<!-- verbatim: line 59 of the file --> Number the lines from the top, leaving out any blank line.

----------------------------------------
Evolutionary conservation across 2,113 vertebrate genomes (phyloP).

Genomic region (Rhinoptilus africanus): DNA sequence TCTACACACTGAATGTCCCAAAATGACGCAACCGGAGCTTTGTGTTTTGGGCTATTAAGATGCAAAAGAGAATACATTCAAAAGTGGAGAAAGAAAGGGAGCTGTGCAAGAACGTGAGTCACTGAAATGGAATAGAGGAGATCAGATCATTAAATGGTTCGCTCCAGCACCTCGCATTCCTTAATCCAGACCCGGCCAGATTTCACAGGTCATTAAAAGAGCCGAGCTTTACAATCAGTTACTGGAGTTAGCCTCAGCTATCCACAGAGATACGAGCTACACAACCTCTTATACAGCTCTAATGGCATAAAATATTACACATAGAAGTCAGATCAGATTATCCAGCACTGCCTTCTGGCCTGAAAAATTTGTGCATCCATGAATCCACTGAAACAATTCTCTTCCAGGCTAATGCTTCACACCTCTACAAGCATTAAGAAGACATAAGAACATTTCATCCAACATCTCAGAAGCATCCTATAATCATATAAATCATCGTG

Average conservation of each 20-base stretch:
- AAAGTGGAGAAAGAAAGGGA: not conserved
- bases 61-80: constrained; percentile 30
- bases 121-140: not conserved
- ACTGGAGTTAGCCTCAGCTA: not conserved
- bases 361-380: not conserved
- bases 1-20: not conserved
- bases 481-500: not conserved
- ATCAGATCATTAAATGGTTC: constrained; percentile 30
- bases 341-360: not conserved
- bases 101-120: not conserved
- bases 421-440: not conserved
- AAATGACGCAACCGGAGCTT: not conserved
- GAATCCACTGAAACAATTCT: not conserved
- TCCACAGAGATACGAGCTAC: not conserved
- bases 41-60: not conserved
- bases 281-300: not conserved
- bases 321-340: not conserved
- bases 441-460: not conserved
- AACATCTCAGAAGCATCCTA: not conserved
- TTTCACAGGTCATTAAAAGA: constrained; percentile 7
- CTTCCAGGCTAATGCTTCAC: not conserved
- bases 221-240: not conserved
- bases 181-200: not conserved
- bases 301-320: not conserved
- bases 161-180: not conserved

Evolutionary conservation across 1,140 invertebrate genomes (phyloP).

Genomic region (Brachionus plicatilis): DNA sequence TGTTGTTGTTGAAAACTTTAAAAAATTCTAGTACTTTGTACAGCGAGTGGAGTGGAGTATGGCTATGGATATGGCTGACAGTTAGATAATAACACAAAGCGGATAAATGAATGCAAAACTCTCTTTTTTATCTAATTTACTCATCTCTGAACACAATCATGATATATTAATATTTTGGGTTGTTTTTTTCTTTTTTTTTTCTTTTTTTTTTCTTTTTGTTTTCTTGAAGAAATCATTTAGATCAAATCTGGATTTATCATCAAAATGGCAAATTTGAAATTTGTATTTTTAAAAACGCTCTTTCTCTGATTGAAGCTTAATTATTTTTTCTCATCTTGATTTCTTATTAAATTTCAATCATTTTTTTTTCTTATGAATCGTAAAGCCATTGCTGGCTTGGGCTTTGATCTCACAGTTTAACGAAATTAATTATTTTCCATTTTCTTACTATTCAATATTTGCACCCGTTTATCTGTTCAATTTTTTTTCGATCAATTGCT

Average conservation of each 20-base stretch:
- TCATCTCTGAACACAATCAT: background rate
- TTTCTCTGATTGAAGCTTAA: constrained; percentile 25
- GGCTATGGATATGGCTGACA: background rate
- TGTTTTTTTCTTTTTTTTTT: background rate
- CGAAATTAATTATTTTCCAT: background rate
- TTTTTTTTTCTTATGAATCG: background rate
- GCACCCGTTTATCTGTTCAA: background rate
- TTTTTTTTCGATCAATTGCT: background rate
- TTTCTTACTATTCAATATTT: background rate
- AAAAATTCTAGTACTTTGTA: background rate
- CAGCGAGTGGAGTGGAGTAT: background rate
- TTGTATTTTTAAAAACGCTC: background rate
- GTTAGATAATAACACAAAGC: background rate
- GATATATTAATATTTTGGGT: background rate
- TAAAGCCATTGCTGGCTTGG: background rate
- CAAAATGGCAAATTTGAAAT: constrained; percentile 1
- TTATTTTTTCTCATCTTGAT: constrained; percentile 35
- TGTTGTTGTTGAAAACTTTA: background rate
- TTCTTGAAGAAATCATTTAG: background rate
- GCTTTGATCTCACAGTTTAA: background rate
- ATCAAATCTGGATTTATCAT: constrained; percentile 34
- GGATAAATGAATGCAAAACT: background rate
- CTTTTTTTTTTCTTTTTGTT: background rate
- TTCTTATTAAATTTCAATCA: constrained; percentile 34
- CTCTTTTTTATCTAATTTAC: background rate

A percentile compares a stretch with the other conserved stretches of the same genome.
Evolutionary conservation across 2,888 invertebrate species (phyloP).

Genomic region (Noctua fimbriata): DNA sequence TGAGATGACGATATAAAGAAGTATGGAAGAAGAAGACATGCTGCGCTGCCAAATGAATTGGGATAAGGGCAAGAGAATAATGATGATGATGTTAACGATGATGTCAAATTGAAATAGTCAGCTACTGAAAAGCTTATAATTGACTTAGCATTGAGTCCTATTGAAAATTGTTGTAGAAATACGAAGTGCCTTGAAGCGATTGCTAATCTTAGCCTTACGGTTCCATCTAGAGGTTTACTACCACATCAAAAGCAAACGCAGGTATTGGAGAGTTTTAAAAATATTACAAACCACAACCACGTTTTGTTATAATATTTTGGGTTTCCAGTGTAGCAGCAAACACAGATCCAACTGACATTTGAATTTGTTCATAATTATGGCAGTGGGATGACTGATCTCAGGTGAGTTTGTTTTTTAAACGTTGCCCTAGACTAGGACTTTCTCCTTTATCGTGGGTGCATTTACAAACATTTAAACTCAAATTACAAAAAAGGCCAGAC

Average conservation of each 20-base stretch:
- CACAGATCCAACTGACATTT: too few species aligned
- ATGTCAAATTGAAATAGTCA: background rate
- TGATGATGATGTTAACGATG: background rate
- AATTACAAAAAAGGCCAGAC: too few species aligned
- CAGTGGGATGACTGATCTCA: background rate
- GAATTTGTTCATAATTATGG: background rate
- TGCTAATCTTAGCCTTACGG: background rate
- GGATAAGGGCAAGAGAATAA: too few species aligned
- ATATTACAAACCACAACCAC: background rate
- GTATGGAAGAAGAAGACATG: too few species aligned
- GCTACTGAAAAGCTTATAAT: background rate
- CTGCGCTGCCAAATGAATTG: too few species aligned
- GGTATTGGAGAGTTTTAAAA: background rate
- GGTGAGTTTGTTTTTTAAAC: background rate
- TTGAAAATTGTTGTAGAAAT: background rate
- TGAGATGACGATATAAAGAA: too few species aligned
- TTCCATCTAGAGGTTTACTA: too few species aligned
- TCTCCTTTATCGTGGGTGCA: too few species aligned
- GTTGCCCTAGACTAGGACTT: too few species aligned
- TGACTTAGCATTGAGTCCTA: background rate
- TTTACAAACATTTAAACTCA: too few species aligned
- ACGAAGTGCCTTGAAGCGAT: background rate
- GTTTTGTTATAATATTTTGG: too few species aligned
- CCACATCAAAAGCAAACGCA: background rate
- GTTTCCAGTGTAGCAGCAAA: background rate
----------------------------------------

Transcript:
Genomic region (Noctua fimbriata): DNA sequence TGAGATGACGATATAAAGAAGTATGGAAGAAGAAGACATGCTGCGCTGCCAAATGAATTGGGATAAGGGCAAGAGAATAATGATGATGATGTTAACGATGATGTCAAATTGAAATAGTCAGCTACTGAAAAGCTTATAATTGACTTAGCATTGAGTCCTATTGAAAATTGTTGTAGAAATACGAAGTGCCTTGAAGCGATTGCTAATCTTAGCCTTACGGTTCCATCTAGAGGTTTACTACCACATCAAAAGCAAACGCAGGTATTGGAGAGTTTTAAAAATATTACAAACCACAACCACGTTTTGTTATAATATTTTGGGTTTCCAGTGTAGCAGCAAACACAGATCCAACTGACATTTGAATTTGTTCATAATTATGGCAGTGGGATGACTGATCTCAGGTGAGTTTGTTTTTTAAACGTTGCCCTAGACTAGGACTTTCTCCTTTATCGTGGGTGCATTTACAAACATTTAAACTCAAATTACAAAAAAGGCCAGAC